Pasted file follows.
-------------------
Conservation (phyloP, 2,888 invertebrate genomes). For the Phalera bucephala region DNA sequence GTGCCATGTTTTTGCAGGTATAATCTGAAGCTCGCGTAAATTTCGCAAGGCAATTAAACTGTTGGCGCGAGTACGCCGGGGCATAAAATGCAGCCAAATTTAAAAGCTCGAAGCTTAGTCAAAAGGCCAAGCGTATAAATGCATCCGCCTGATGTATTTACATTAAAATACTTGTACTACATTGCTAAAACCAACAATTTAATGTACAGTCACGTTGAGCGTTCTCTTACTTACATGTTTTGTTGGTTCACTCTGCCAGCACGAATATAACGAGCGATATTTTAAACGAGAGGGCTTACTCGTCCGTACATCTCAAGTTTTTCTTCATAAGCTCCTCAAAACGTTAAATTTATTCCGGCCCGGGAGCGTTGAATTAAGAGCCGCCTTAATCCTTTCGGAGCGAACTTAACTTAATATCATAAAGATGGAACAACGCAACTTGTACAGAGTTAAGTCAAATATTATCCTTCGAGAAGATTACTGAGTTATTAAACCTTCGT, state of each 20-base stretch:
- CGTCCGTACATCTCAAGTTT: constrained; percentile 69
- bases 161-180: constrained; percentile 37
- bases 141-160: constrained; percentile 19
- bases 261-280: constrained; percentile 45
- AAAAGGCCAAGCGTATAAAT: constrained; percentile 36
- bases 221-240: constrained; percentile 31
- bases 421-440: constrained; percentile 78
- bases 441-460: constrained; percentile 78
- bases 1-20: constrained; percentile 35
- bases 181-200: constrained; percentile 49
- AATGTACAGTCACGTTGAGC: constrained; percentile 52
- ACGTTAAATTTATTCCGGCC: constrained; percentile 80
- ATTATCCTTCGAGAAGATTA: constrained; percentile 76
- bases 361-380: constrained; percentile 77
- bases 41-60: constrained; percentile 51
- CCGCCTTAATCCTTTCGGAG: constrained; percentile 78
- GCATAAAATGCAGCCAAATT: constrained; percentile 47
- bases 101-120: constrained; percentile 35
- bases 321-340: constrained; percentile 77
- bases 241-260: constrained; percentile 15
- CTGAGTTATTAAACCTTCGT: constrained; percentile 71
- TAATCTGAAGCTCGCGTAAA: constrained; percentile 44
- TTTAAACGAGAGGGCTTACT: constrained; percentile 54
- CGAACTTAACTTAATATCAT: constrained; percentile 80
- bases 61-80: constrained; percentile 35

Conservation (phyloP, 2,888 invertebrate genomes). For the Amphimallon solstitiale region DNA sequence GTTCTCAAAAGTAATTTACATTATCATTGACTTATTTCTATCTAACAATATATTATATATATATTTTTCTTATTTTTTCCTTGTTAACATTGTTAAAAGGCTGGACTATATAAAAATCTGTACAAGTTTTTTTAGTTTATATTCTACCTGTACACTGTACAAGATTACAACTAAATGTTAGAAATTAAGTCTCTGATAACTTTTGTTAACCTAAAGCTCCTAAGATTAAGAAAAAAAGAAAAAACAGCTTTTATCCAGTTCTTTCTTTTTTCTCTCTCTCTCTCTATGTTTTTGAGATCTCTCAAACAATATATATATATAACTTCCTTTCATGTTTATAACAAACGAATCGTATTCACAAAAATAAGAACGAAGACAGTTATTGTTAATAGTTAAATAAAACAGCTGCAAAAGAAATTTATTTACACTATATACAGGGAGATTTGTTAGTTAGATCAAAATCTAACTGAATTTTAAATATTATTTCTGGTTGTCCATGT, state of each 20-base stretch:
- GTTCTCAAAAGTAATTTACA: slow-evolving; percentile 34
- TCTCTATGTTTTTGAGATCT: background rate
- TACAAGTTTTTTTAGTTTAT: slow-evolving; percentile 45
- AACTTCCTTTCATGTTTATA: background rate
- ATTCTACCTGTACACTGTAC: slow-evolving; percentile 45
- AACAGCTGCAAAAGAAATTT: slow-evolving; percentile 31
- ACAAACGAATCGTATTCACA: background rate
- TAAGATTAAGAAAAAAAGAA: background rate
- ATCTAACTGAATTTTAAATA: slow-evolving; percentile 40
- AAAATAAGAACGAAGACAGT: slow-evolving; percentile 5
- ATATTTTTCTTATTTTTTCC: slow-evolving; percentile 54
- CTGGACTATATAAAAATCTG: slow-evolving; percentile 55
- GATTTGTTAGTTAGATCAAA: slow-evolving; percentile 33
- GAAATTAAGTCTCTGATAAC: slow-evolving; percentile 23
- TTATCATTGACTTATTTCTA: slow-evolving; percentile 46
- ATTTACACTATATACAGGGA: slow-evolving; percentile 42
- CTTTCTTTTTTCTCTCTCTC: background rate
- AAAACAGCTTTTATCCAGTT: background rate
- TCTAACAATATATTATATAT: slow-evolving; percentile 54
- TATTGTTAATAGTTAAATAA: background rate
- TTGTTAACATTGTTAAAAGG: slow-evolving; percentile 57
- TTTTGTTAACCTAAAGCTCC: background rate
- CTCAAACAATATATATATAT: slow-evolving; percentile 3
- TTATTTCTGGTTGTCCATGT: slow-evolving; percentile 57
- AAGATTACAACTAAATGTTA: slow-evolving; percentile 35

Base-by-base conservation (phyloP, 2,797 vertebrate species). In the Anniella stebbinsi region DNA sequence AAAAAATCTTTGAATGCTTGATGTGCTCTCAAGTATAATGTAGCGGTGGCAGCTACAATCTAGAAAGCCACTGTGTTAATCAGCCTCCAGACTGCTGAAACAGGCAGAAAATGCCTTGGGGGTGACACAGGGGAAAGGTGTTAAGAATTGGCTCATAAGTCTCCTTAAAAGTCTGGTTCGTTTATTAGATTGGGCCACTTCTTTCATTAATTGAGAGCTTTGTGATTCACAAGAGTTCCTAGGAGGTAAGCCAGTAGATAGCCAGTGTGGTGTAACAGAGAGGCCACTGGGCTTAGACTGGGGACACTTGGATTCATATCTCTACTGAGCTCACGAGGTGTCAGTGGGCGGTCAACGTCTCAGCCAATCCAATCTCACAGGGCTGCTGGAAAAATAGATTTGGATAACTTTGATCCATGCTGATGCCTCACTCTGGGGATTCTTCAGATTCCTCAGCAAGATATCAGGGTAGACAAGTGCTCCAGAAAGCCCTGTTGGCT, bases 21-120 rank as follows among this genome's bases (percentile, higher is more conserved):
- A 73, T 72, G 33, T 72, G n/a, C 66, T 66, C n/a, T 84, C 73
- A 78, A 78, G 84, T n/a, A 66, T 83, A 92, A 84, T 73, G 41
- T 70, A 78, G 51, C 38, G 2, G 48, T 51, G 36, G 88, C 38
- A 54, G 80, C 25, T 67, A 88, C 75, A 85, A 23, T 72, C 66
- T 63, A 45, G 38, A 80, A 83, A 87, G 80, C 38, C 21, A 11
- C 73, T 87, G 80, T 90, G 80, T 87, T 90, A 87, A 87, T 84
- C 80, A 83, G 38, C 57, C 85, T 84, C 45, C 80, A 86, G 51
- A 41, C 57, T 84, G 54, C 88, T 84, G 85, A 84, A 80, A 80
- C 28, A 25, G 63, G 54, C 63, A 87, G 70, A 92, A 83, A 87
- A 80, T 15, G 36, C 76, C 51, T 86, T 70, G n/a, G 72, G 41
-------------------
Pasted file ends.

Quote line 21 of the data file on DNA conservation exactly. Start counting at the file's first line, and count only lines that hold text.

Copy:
- bases 241-260: constrained; percentile 15